There is significant dialogue happening in the office sector currently around ESG – environmental, social and governance – and how these three pillars or performance indicators are used to assess a company or investment project to determine its sustainability.
Office tenants are increasingly seeking to adopt a strategic approach to sustainability, given expectations about carbon footprints and the balance sheet benefits that energy efficiencies can bring to a business operation.
With 40 percent of carbon emissions coming from the built environment, the “E” component of ESG and commercial property are firmly in the spotlight and the corporate world is transitioning to a lower carbon, more sustainable, and more resilient future where people and community are paramount.
Cost-effectiveness and energy-optimisation
Having an energy management plan based around cost-effectiveness and energy-optimisation is central to a business’ sustainability goals and Steve Rendall, Bayleys national director office leasing, said “greener” leases are becoming more prevalent – particular among corporate occupiers.
“Today’s commercial property occupants and their employees expect landlords to take meaningful steps to improve the sustainability footprints of the building they occupy.
“As awareness of climate change increases and the built environment comes under greater scrutiny, landlords will be under growing pressure to be proactive in the sustainability space.
“Larger public sector and corporate occupants are depending on measurable and reliable sustainability data for reporting back to stakeholders, so landlords and/or their facility managers, will need to be across the terminology, the standards and the expectations.”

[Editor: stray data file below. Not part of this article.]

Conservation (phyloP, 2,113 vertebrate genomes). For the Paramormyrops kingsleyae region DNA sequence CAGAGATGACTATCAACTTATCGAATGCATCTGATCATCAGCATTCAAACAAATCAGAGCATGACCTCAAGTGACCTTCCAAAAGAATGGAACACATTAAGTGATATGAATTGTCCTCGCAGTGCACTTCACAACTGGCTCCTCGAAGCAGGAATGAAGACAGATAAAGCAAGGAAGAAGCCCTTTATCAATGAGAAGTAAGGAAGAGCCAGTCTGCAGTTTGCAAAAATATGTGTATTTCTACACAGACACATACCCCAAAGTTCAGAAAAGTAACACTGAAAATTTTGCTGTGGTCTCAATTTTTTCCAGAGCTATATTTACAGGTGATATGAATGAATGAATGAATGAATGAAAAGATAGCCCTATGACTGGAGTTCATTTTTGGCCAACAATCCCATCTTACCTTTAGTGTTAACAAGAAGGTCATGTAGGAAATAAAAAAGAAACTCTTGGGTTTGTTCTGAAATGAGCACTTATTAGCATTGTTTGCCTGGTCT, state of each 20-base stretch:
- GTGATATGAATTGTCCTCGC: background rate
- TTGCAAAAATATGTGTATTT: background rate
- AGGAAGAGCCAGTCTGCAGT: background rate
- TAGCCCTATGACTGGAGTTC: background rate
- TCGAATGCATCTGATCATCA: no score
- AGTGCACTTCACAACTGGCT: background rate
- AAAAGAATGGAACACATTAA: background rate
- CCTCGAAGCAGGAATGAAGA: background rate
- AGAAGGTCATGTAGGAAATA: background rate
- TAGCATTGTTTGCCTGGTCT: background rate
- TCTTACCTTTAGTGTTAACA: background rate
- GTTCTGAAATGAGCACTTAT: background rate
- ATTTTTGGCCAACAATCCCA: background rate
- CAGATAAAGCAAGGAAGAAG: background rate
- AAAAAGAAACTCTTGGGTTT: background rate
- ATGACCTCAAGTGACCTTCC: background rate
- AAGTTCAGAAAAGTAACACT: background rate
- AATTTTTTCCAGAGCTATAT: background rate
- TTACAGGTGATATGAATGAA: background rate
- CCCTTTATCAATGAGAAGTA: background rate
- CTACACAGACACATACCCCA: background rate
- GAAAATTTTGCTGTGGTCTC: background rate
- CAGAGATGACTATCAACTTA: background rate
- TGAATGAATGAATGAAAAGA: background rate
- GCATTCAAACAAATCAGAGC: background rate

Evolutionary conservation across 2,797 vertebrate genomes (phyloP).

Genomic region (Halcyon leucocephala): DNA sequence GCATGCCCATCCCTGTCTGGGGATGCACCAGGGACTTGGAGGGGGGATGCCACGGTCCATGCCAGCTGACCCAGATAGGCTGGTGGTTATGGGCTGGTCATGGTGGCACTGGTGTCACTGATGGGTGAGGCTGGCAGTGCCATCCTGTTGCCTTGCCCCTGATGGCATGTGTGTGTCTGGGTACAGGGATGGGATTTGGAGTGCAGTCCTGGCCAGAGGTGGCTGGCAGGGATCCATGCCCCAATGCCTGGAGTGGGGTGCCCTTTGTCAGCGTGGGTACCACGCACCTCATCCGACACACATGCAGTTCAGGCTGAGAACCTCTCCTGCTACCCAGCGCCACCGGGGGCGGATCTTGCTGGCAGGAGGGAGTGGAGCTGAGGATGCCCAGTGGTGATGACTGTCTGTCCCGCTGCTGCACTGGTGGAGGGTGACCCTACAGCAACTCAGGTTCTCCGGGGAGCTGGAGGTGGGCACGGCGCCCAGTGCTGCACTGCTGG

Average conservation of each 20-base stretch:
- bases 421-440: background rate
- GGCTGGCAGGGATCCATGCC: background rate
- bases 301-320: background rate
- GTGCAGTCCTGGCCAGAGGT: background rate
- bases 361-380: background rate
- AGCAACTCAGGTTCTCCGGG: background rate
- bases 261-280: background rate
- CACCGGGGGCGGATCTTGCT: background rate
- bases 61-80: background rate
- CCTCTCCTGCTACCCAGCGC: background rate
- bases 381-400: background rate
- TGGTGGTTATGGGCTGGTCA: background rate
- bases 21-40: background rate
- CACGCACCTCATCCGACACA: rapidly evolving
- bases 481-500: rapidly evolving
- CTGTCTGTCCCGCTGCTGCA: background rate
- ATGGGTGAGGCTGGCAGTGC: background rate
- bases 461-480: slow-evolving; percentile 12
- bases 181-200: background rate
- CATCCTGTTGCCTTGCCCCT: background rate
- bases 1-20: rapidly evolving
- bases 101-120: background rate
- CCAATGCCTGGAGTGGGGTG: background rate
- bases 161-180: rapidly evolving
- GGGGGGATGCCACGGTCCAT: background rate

Rendall said conversations around sustainability need to be upfront at the time of establishing or renegotiating a commercial office lease, with clear definitions around who is responsible for what.
“The more proactive tenants are, the more likely the sustainability narrative will get traction.
“Occupiers need to ensure that the leases they sign reflect the sustainability principles that are important to their business, their employees and stakeholders.”
The Covid-19 scenario has heightened the need for buildings to be healthy places for people to work in. Office occupiers need to be able to attract and retain staff and commit to the health and wellness of its employees, while doing the right thing by its community, and the environment.
Issues for the switched on landlord
A switched on landlord will need to consider many factors contributing to a building’s energy efficiency, from building design, operation and maintenance, to building management and occupant behaviours.
Energy performance needs to be trackable, measurable and tenants and landlords will need to work closely to achieve a common goal of energy efficiency.
New Zealand’s goal is to attain net-zero carbon emissions by 2050, so the government has tasked itself to make the public sector carbon-neutral by 2025, and to be an exemplar for the private sector to follow suit.
All government departments and ministries are now required to measure their emissions and offset the ones they cannot remove by 2025, and to only occupy buildings meeting energy-efficient thresholds with NABERSNZ ratings.
Paula Bennett, Bayleys’ director strategic advisory, said there is now a clear opportunity for the government to lead on the sustainability front and to be definitive in their expectations.
“More can be, and needs to be, done as we seek to lower emissions in New Zealand.”